One of the interesting complaints that we have witnessed is that in order for an assembly of religionists to be contemporary, women must have some public part in the theatrical performance. Regardless of what we might feel is the role of women in the large religious assemblies of the modern church, the placement of women in some role of notice in such assemblies seems to betray the fact that we have digressed into a norm of assembly behavior that was foreign to the New Testament disciples. For this reason, we are using a functional system of assembly today in order to read into the historical context of the early church some participation of women.

But we forget that in the first century, except on rare occasions, all the regular assemblies of the saints were conducted in the homes of the members. During these house assemblies nothing changed in the relationship between the husband and wife that was normal in the common day to day household behavior of both parties. The relationship between husbands and wives did not change whether there were visitors in one’s home on Sunday morning or evening. The husband remained the head, and the wife retained her submissive relationship with her husband (See Ep 5:22-33). This did not mean that the wife had to assume silence when a neighbor came over Sunday morning for worship.

Regardless of whether the neighbors came over to one’s home for praise and worship together as a household, the host husband and wife of the home carried on as usual. The role of the wife in her relationship with her husband remained the same in the home assembly on Sunday. But in the modern large assembly environment it seems that people are resorting to politics in religious institutional assemblies that were foreign to that which existed in the early church. It is necessary, therefore, that we take another look at those passages that deal with women in general in reference to the fellowship of the saints. It may be that we are missing something, or at least, using some passages out of their historical context.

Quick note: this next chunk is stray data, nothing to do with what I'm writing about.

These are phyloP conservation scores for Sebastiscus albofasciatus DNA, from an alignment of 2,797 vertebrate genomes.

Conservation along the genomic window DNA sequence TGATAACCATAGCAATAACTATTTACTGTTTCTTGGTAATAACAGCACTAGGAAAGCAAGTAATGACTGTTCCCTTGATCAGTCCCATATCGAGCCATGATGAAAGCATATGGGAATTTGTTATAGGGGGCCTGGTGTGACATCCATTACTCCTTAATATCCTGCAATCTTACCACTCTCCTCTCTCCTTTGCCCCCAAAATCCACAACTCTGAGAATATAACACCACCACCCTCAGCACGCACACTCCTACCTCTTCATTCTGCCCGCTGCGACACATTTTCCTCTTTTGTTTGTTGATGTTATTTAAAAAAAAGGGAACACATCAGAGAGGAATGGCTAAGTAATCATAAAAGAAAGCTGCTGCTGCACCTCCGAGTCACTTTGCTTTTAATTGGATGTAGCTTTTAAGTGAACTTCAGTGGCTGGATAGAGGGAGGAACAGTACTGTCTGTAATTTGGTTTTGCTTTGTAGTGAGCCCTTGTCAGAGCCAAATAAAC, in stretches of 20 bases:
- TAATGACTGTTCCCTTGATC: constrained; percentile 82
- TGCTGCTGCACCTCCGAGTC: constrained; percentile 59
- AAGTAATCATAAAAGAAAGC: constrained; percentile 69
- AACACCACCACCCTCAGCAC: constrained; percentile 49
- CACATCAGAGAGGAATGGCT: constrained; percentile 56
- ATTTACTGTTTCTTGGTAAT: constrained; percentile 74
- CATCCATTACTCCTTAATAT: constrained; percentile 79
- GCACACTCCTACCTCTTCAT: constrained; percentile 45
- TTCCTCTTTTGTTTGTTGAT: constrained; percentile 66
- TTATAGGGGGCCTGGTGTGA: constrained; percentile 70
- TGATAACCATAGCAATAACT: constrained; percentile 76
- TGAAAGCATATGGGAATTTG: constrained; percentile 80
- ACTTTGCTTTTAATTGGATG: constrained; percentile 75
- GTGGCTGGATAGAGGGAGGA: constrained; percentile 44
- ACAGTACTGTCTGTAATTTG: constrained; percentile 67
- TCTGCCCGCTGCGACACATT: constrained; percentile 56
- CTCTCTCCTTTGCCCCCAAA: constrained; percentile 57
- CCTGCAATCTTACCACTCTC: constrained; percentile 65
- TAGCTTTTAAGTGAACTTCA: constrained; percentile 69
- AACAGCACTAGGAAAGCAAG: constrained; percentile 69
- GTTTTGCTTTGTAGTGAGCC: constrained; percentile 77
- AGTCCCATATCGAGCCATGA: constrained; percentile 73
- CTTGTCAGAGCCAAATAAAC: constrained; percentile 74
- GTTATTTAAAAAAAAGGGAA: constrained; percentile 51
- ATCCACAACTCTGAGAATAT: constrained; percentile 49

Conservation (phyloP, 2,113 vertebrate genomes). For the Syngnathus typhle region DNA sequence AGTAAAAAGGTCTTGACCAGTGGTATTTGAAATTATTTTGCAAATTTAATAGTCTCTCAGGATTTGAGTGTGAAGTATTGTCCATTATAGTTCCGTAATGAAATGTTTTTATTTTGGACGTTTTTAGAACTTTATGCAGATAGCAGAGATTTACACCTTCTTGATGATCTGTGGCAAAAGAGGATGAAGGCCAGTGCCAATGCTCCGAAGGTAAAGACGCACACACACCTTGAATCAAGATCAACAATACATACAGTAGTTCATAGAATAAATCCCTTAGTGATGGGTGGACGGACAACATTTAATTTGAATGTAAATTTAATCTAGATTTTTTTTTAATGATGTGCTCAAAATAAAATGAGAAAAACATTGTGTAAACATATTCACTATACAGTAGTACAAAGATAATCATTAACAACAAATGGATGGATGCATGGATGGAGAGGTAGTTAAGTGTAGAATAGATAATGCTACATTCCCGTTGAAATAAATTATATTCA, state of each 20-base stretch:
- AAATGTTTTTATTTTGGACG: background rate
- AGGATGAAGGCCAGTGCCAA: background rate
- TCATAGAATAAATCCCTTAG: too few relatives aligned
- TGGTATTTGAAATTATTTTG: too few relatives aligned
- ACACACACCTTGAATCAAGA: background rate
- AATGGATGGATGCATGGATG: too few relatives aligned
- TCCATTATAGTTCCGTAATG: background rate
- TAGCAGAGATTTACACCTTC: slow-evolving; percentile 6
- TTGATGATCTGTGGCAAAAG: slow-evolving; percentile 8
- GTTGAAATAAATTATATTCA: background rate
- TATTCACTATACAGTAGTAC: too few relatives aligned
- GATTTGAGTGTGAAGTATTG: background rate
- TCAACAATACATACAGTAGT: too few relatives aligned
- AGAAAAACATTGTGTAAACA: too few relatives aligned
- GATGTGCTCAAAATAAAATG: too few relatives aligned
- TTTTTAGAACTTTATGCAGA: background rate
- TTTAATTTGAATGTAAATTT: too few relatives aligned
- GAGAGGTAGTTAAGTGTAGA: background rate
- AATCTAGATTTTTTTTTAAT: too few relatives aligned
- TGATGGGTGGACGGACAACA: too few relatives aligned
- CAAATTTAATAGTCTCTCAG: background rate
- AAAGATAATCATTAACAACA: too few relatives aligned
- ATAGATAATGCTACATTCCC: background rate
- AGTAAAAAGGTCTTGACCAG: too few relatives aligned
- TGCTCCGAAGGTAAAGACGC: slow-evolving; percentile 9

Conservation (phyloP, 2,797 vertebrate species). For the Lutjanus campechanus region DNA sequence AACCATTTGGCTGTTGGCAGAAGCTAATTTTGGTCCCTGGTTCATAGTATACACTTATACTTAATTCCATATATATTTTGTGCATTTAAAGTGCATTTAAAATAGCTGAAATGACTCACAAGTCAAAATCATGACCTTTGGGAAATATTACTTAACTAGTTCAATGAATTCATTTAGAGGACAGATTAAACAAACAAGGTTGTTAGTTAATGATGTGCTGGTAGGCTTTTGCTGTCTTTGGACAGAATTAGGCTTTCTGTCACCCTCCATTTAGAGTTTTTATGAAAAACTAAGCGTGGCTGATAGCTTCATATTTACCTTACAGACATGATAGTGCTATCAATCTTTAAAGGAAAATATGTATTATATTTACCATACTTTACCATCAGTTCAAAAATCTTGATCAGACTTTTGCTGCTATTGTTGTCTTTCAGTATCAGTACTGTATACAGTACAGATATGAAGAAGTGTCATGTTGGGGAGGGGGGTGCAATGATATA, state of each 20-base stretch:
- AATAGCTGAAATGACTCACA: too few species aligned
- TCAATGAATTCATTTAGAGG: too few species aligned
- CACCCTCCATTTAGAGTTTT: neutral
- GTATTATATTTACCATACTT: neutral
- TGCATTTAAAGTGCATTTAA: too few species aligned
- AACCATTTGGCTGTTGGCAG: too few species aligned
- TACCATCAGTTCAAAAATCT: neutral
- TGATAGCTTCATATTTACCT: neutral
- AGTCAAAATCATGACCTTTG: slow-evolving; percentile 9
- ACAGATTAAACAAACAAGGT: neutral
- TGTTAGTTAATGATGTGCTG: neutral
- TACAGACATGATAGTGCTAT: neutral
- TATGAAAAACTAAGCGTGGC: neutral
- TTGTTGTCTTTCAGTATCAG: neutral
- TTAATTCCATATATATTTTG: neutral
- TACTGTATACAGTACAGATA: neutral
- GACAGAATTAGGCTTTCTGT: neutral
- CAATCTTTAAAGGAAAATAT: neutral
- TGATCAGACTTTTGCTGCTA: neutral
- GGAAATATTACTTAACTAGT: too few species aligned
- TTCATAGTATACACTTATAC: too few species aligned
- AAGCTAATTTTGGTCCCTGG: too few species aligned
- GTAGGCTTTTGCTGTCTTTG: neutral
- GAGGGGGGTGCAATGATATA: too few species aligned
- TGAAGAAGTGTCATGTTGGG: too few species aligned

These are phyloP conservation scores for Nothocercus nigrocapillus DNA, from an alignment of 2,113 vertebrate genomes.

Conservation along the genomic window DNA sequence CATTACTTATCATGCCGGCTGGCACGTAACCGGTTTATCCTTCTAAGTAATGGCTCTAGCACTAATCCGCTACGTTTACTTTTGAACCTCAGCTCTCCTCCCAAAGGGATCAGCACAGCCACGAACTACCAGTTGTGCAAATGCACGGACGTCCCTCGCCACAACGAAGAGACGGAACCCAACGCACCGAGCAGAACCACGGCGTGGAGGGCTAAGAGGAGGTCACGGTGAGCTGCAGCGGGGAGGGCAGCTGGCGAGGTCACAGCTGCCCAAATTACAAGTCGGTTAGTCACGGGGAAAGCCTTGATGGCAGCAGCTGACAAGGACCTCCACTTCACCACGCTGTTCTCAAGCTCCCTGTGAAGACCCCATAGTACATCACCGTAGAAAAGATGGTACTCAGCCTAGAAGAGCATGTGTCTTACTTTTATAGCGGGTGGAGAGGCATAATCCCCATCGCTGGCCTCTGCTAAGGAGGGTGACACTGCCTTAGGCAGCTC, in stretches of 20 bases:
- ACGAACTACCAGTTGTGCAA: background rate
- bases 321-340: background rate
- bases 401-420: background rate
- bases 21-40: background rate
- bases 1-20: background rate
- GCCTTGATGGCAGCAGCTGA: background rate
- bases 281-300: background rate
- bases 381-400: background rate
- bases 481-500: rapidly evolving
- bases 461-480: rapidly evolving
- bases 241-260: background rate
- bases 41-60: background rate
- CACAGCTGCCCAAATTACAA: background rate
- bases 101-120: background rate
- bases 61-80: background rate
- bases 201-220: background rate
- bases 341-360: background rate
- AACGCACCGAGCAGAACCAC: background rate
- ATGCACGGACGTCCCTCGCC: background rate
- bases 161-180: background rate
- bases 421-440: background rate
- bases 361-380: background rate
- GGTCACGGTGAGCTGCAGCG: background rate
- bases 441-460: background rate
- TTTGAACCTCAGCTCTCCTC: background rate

M. We must restore the present gospel reign of King Jesus over all things.

When people feel that they are outside the realm of the reign of King Jesus when the assembly is terminated with a “closing prayer,” then there is little emphasis on maintaining a submissive spirit in every aspect of one’s efforts to live the gospel throughout the week. Add to this the present theological obsession that everyone is waiting for the rapture in order that King Jesus come and reign on this earth for one thousand years. During this supposed period of reign it is assumed that believers will have some carnal authority by which they can reign over others in the carnal kingdom reign on earth. If the supposed earthly kingdom is yet to come, then there is a twisted understanding of the present gospel reign of Jesus.

If we do not instill in others the present gospel reign of King Jesus over all that now exists, then there is little impetus to be submissive to a reigning King who has limited authority and power. We cannot put off the kingdom reign of Jesus to some time in the future. Though we do not see everything to be in subjection to Him at this time, we must not be fooled. He is still reigning as King of kings and Lord of lords (1 Tm 6:15). If we think we can put off our submission until the one thousand years, then there is little urgency to live the submitted life today.